Inside a giant candy cane-colored tent filled with firs, Felix Trevino searched for the perfect Christmas tree.
"The bigger, the better," he said, eyeing a 15-foot Noble Fir.
That towering tree will take some serious jingle: $900 at the Holiday Hills lot on Interstate 10 near DeZavala.
Fresh Christmas trees outsell artificial trees three to one, according to the Christmas Tree Association. Seems there's just something about the smell and tradition.
"Most everybody grew up with a real tree except some young kids," said Holiday Hills Jeraldine Bush. "They say, 'We've never had a real tree,' so people are buying this year because they've never had a real tree."
Prices run the gamut. The most economical tree at Holiday Hills is the Douglas Fir. A six-foot tree runs $41.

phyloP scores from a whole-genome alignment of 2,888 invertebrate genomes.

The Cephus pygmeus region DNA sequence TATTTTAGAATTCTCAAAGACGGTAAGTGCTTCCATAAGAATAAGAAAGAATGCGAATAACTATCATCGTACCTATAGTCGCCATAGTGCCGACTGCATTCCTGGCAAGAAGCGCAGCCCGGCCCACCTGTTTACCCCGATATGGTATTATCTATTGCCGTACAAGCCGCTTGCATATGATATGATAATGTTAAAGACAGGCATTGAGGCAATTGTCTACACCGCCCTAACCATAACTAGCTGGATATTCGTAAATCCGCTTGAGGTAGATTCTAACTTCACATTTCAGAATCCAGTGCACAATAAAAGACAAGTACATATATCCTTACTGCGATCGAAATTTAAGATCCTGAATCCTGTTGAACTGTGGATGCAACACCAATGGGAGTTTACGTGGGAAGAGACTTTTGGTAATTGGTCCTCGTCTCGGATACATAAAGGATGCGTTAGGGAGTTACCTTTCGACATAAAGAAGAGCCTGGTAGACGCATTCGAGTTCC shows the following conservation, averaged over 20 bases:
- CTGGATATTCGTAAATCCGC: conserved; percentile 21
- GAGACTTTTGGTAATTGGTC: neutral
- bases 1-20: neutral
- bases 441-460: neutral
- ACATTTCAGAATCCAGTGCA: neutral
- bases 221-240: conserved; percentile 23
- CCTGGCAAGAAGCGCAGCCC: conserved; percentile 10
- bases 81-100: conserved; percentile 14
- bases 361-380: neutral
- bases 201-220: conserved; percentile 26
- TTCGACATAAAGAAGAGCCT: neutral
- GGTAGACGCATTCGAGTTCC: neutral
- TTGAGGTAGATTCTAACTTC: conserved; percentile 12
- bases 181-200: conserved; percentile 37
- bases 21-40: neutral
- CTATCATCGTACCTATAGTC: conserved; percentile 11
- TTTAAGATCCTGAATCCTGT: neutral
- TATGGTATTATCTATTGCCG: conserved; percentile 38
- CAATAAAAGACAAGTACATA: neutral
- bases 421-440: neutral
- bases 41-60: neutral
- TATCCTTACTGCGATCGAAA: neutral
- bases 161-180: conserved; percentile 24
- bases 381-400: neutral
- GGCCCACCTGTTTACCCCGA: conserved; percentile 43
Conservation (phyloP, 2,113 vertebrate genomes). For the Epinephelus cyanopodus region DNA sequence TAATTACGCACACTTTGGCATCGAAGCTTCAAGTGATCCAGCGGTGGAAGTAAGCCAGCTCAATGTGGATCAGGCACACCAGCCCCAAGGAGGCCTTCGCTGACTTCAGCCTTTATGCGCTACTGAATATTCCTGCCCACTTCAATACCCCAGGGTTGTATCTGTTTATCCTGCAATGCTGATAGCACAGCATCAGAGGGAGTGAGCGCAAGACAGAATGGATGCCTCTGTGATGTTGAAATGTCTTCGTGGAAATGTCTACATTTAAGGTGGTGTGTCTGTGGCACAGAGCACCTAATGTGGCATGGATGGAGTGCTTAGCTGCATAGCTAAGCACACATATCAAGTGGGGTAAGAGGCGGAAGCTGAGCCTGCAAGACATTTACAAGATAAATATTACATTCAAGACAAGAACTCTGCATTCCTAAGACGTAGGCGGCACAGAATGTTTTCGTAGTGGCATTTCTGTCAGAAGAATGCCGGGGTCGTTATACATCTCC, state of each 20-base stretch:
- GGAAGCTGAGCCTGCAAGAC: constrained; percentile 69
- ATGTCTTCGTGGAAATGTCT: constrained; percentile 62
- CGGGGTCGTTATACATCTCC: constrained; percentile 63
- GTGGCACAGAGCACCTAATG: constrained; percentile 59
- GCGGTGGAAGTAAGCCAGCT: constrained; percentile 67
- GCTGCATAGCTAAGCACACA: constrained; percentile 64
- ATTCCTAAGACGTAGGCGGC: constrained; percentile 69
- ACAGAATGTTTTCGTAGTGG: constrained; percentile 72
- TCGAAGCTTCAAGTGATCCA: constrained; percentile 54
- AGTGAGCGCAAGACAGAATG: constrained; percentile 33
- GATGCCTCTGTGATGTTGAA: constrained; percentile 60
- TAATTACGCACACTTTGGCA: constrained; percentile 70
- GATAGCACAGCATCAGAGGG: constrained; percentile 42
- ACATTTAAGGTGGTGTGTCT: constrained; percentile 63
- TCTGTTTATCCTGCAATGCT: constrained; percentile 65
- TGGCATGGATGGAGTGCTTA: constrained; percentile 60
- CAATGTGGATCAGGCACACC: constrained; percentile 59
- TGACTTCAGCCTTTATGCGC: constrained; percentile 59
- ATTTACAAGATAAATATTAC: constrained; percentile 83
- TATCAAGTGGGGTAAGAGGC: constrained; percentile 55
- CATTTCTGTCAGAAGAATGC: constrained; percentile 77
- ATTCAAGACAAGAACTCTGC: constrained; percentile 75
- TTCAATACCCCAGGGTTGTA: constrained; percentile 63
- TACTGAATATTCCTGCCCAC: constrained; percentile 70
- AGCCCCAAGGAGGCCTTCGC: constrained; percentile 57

The same size citrus-scented Grand Fir runs $51.And the sturdy noble is $55 for a six-foot tree; about $200 for a 10-foot Noble.
For shoppers looking to save some green on a live tree, they do cost less at supermarkets and home improvement stores.
At the HEB at Bandera and Loop 1604, a fresh six-foot Noble was $39. And a six-foot Douglas was $29.
Teri Matkin was shopping for her family tree and settled on a nine-foot Noble Fir, perfect for holding heavier ornaments.
"I think a perfect Christmas tree is just one the kids love. It doesn't matter how big or how small, just as long as you have it for your tradition."
To pick a fresh tree, Bush recommended running your hand down the needles. If several come of in your hand, that's probably not the freshest tree, according to Bush.
Once you've taken your tree home, you should also check the water every day.